I knew life is too short to sit on excuses, bring up maybes, say “I’ll do it later”, or be part of a legacy written by someone else.

So at 23, I’m quitting my corporate job to work for the TJ at 9 years old. The nomad, the emerging creative, the one on a mission to bring unicorns.

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The TJ that’s not trying to sell a startup or rushing to become a manager at a young age. The TJ that doesn’t define impressive as attending a good school or having a job at a good company. The TJ that doesn’t believe success is just being bigger or better than everyone else.

I’m traveling to make a career and lifestyle change, not take an extended vacation.

I may be on a beach in Bali, but not laying around for hours sipping on martini. I’ll be writing, hacking, optimizing, growing, learning, making pennies until I can start making dollars. I’ll splash in the water for a bit then I’m back to pitching my work to travel companies, collaborating with brands, consulting, making videos, and seeing my creative talent grow with 10,000 hours of practice. Then I’m off to another destination with my laptop and camera in hand.

If you have a skill, whether it’s photography, search engine optimization, graphic design, community management, writing, or – well, you name it – then you can do it anywhere. Become a nomadic marketing consultant or a freelance developer. Learn yoga, become a bartender, or teach English. Bring value to the world while you’re traveling and see how the world embraces you back in kindness. Let’s learn to not just see the world, but to grow with it.

There’s life out there that does not follow the conventional narrative of a 9-5 office job. The only way for me to tell that story is to live it.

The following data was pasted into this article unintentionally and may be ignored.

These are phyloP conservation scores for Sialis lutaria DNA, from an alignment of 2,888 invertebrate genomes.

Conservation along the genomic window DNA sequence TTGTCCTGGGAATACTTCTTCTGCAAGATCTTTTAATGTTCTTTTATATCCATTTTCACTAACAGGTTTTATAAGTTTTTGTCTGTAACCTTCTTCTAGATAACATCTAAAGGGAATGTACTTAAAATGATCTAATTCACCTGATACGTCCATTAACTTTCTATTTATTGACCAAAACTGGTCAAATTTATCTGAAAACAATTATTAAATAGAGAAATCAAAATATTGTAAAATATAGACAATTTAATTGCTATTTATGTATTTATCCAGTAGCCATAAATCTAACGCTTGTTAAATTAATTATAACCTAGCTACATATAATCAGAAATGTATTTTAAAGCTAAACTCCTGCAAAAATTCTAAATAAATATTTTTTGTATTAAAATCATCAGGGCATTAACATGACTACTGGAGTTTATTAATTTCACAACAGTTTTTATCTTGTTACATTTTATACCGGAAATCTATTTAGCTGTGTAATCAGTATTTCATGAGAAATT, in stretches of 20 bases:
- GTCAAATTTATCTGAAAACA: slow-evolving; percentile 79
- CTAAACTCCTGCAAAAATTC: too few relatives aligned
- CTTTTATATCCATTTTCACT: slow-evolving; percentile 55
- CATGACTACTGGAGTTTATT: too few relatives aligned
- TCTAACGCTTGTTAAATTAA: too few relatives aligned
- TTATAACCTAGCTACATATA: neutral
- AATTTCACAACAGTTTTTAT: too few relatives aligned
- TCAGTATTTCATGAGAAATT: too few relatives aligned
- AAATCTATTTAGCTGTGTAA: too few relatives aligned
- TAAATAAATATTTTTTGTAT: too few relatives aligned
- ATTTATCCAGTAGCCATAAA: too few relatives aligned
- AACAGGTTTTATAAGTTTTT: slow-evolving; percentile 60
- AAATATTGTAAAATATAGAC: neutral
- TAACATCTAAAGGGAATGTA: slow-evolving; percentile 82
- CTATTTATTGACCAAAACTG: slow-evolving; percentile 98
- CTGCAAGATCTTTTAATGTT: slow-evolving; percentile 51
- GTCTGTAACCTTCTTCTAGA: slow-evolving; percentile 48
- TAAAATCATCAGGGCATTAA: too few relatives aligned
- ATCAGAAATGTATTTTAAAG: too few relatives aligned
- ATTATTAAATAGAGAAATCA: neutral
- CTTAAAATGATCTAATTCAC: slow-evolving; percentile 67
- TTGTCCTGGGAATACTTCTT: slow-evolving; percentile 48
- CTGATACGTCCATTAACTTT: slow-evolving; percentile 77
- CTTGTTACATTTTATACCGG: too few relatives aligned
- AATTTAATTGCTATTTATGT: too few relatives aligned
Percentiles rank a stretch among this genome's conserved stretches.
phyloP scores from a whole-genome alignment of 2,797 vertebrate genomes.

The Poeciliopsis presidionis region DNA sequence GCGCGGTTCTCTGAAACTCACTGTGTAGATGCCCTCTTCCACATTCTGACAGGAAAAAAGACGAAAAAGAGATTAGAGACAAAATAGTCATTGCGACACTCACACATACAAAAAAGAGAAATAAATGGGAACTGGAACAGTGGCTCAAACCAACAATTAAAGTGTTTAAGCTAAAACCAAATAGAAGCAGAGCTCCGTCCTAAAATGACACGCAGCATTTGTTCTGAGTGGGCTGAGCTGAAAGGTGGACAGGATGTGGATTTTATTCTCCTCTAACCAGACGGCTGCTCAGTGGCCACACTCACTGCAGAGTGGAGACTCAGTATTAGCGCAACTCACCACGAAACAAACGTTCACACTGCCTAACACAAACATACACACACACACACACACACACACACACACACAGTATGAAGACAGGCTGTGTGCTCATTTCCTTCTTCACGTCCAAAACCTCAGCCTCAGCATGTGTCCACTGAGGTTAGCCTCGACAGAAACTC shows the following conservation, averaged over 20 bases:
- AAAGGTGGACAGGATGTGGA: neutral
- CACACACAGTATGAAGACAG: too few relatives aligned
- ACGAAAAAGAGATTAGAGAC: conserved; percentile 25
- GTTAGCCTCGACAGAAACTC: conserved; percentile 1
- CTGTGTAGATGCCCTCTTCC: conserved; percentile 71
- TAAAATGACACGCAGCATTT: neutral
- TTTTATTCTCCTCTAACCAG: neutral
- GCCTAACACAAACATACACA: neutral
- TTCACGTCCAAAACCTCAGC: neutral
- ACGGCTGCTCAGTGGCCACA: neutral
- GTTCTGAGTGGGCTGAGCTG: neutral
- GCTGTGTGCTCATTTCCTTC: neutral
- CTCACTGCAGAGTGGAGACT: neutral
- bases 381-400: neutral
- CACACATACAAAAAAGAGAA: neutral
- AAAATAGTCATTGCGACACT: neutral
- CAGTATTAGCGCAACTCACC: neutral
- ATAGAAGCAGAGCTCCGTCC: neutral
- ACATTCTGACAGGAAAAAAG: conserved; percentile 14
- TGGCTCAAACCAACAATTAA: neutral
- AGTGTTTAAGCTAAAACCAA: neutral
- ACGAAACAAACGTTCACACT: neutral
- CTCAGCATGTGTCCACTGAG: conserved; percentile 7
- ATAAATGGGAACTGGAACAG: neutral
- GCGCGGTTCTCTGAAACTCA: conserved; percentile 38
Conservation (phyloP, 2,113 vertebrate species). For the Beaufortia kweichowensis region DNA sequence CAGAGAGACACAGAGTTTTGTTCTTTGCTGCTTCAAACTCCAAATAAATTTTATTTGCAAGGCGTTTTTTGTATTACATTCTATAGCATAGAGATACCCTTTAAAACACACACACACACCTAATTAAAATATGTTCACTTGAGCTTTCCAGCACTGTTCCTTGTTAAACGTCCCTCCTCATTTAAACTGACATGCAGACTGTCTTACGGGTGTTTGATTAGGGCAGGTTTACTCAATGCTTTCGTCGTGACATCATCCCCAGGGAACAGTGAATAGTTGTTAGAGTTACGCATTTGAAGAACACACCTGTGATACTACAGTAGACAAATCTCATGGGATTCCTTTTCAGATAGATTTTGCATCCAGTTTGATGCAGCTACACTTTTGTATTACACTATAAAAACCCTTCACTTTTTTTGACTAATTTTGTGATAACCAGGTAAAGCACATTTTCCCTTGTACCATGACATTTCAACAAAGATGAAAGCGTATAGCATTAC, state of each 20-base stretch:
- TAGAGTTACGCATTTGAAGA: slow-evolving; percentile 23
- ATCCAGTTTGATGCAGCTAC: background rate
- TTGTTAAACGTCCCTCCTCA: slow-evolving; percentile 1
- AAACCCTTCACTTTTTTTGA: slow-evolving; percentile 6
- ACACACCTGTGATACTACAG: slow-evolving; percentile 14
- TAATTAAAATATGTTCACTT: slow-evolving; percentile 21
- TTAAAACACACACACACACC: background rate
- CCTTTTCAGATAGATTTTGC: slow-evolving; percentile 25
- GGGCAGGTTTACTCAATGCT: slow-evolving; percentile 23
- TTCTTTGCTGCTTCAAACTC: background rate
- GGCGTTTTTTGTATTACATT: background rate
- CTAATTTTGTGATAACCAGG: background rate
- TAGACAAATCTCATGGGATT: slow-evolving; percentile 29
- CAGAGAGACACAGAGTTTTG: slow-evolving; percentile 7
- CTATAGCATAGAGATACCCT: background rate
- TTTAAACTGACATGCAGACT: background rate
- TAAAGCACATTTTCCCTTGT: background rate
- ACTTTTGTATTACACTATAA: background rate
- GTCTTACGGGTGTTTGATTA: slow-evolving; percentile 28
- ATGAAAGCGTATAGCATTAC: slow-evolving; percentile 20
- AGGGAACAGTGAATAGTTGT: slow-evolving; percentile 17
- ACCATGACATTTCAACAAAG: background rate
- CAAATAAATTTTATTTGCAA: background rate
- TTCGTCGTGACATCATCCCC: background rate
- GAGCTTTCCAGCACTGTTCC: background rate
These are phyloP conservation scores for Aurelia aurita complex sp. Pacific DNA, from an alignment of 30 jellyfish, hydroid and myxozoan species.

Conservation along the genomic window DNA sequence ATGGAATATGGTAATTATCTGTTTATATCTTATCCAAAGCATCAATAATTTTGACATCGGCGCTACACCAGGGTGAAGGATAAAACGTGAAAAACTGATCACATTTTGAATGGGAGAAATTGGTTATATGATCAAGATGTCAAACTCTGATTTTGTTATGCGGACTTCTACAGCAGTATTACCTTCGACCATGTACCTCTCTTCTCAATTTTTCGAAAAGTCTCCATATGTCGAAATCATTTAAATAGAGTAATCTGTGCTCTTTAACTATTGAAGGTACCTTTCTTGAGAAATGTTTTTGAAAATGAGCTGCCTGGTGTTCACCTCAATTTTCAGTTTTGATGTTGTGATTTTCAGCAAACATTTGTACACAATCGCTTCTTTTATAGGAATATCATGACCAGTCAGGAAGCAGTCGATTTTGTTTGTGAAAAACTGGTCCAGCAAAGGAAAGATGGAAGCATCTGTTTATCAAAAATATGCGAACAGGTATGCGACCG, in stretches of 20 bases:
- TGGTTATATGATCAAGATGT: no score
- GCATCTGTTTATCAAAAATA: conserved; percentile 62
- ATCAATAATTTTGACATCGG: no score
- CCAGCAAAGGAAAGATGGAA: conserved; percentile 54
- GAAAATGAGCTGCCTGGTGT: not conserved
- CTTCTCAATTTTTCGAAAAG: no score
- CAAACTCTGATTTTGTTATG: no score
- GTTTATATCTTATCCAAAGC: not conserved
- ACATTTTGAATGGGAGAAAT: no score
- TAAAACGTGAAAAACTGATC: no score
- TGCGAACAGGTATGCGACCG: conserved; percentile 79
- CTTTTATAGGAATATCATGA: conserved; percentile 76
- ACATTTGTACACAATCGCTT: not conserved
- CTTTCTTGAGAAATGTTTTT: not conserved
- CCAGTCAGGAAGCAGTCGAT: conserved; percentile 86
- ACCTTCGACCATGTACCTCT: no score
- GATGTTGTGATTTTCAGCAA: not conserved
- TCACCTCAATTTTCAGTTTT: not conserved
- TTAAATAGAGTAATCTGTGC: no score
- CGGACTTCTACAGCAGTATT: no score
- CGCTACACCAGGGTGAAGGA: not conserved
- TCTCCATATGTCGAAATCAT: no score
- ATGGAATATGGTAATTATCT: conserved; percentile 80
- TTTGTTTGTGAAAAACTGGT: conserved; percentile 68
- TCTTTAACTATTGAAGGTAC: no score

And I’m going to live it with 75 professionals around the world who believe in the same travel lifestyle. We’re heading to 12 countries across 3 continents, 1 month in each. Can you guess what we’ll be doing? Working our butts off, together.

I’m not vouching for people to drop everything and go travel, nor am I saying that that’s bad. What I’d like to bring to the table is the possibility of combining work and travel in a harmonious way. So that we don’t have to work 10 months before getting a taste of 10 days PTO. So that we don’t have to sit in front of our desk wondering, “when is my next adventure?” What if your work is part of the adventure?

I’m quitting my job and leaving everything behind to become a digital nomad. The world is now my office.


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2 Comments

  • Reply Maggie January 27, 2016 at 8:39 pm

    I love this TJ! You are so brave and I love that you are just making it happen instead of waiting for life to happen.

    -Maggie http://www.thatgirlmags.com

  • Reply Dalal December 28, 2016 at 5:17 am

    This article is so honest, far from the bloglovin optimized “How to” articles. You have gain a genuine follower <3 I am preparing for this journey my self, and I plan to start making an income before quitting my job and everything else. I understand those who does it differently especially at a young age, maybe I would have done it in a bolder way at 21. But the reality is that I am almost 30 and as you said I know my self, I don't travel to find myself… keep up the good work.

    xo xo